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Middle East and North Africa

Are fast-track quotas necessary and sufficient for gender equality in the Middle East & North Africa?

Nina Bhatt's picture
Also available in: Français | العربية

        Dana Smilie

As I write from Sana’a, I am thinking “ten percent is not enough.” Few would disagree that more women should be represented in legislatures across the Middle East and North Africa. Yet the best ways to achieve improved outcomes is still being debated.

Yemen at the midpoint to its new future

Wael Zakout's picture
Also available in: العربية
        World Bank | Scott Wallace

This month marks the midpoint of the transition process in Yemen. As agreed upon in the peace initiative in November 2011, the transition will include a national dialogue that brings together a broad geographic and political cross section of the country, the drafting of a new constitution, and concluding with new parliamentary and presidential elections.

No problem too big: Cairo traffic meets Egyptian innovation

Hartwig Schafer's picture
Also available in: العربية
        CDG Cairo

The World Bank, together with the ministries of Communications and Transport and Egypt’s information technology industry, just organized the first ever Cairo Transport App Challenge (Cairo TApp). Teams of digital innovators tackled a range of issues related to moving about the Egyptian capitol’s congested streets.

Ensuring governance reform in Morocco is not “lost in transition”

Fabian Seiderer's picture
Also available in: Français | العربية
        World Bank | Arne Hoel

A democratic and social transition is underway in Morocco following popular demonstrations inspired by the regional “Arab Spring,” calling for more democracy, inclusion and shared prosperity. A central feature of the transition will be the strengthening of Morocco’s governance framework, and it has so far led to the revision of the constitution and to new elections.

Is there an answer to our energy needs blowing in the wind?

Tracy Hart's picture
Also available in: العربية | Français
      World Bank

When I was a graduate student, I often drove through the Altamont Pass wind farm. I thought of them as the California’s equivalent of Dutch windmills, more beauty than function. Little did I know that it was one of the first, and largest, wind farms in the United States and that I would someday learn more about their value and potential.

Fighting poverty in the Arab world: with Soap Operas?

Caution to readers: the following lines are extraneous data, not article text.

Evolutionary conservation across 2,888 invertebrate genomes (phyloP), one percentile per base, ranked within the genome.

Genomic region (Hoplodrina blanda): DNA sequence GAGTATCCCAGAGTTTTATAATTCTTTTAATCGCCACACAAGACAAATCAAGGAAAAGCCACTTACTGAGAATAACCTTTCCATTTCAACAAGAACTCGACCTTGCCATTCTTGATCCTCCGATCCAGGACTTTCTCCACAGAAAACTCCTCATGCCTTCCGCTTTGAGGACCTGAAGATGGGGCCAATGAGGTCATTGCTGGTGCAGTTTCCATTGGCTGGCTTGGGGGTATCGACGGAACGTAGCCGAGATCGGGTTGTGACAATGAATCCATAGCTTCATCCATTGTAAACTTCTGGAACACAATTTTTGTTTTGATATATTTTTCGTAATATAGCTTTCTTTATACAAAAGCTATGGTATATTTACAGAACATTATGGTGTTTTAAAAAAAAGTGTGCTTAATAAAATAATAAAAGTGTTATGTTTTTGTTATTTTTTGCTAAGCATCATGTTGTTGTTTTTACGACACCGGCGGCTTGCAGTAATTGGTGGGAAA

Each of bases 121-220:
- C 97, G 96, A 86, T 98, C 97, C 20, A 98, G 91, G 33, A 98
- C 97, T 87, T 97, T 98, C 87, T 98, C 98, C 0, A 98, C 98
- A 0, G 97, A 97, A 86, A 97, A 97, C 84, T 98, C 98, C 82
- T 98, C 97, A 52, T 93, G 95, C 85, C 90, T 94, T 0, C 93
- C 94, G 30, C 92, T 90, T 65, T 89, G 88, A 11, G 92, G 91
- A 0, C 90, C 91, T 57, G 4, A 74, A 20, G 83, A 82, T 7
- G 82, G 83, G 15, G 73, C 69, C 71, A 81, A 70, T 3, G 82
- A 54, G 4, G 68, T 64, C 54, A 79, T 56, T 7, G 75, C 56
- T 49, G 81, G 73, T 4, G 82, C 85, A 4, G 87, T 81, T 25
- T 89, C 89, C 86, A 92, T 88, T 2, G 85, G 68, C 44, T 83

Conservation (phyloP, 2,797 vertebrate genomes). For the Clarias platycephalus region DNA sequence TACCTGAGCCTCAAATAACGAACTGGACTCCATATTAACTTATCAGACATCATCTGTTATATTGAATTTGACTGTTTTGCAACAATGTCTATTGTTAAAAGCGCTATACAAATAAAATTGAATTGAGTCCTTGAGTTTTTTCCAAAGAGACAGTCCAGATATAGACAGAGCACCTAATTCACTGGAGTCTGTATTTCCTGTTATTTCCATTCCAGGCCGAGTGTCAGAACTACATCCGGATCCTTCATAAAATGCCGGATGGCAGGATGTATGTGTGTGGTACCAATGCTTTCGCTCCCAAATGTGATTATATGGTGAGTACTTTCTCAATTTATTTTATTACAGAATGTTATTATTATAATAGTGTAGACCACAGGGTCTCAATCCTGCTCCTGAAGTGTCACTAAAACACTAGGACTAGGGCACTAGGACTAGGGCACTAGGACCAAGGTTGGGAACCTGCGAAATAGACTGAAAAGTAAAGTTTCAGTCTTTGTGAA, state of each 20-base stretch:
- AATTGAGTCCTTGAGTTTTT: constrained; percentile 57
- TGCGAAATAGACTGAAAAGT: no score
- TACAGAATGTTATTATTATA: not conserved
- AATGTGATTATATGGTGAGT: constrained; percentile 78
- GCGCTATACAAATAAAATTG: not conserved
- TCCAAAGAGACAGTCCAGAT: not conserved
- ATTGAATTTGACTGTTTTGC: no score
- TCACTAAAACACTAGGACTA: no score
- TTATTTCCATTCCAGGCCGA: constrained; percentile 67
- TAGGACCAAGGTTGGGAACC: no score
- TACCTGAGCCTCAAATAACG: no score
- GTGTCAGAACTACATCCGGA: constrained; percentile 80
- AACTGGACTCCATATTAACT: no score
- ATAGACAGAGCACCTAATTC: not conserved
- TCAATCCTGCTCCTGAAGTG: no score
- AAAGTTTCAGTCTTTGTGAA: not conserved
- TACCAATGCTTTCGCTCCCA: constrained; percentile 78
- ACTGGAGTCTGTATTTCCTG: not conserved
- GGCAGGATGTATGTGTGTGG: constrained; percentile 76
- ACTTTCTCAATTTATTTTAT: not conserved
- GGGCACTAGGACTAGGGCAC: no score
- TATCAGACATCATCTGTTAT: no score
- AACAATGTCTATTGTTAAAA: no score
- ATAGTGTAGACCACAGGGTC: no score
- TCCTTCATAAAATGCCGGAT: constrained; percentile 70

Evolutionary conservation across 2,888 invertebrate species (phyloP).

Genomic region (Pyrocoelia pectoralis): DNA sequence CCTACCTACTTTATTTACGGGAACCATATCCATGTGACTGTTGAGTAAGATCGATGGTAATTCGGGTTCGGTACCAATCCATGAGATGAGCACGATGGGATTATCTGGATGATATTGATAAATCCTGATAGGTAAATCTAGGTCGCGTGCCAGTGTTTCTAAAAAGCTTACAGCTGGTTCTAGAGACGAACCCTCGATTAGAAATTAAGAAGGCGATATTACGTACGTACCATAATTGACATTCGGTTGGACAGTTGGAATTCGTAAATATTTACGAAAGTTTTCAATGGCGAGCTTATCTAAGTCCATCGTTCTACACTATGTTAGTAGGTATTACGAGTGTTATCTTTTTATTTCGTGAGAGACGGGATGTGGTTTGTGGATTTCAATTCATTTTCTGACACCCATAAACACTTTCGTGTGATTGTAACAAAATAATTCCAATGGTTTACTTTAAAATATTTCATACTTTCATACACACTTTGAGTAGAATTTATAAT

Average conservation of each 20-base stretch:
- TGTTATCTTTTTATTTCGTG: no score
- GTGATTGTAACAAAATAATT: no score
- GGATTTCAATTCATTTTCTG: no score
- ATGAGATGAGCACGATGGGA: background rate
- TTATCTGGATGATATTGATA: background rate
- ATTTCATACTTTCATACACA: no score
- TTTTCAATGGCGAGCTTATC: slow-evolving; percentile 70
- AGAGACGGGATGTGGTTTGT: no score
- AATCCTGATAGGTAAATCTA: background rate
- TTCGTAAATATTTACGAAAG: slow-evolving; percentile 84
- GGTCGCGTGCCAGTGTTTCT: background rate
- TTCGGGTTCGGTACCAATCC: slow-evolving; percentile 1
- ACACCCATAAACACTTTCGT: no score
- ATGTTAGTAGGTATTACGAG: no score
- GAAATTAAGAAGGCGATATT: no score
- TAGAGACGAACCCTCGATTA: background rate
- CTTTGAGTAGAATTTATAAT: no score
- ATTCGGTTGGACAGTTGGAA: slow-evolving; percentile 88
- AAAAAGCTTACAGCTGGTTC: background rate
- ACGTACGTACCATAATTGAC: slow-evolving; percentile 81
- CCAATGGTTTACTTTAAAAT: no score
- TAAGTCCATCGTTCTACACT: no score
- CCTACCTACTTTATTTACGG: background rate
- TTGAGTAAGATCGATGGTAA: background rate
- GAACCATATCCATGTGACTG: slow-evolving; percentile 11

Amina Semlali's picture
Also available in: Français | العربية
        Photo Source: Nasib Albitar

If you think you are immune to the lure of a soap opera then try watching an Egyptian soap. At first, you will be amused and perhaps even laugh at all the melodrama, but in the end you will most certainly find yourself wondering: Will Alia expose her evil twin sister? Will Omar learn how to read, propose to his beloved and be accepted by her upper-class family?

Unlocking the potential of young micro-entrepreneurs in Morocco

Gloria La Cava's picture
Also available in: Français | العربية
        World Bank | Arne Hoel

With the limited prospects of a formal job, a growing number of young people, especially the less educated ones, are attracted to the prospects of self-employment. It is seen as a way out of inactivity, low pay, long working hours, and the hazardous work conditions often associated with the informal sector. But their lack of access to business training and finance constitute major barriers towards setting up viable micro-enterprises.

It is time for the Arab world to invest in people not subsidies

Hana Brixi's picture
Also available in: Français | العربية
        World Bank

Governments in the Arab world have historically relied on subsidies to lower the cost of fuel and food as the principal means for protecting the poor and sharing wealth. Or so they claim. The fundamental problem with subsidies is that they benefit the rich far more than the poor. They are as expensive as they are inefficient, failing to deliver any economic or social value equal to the money spent on them.

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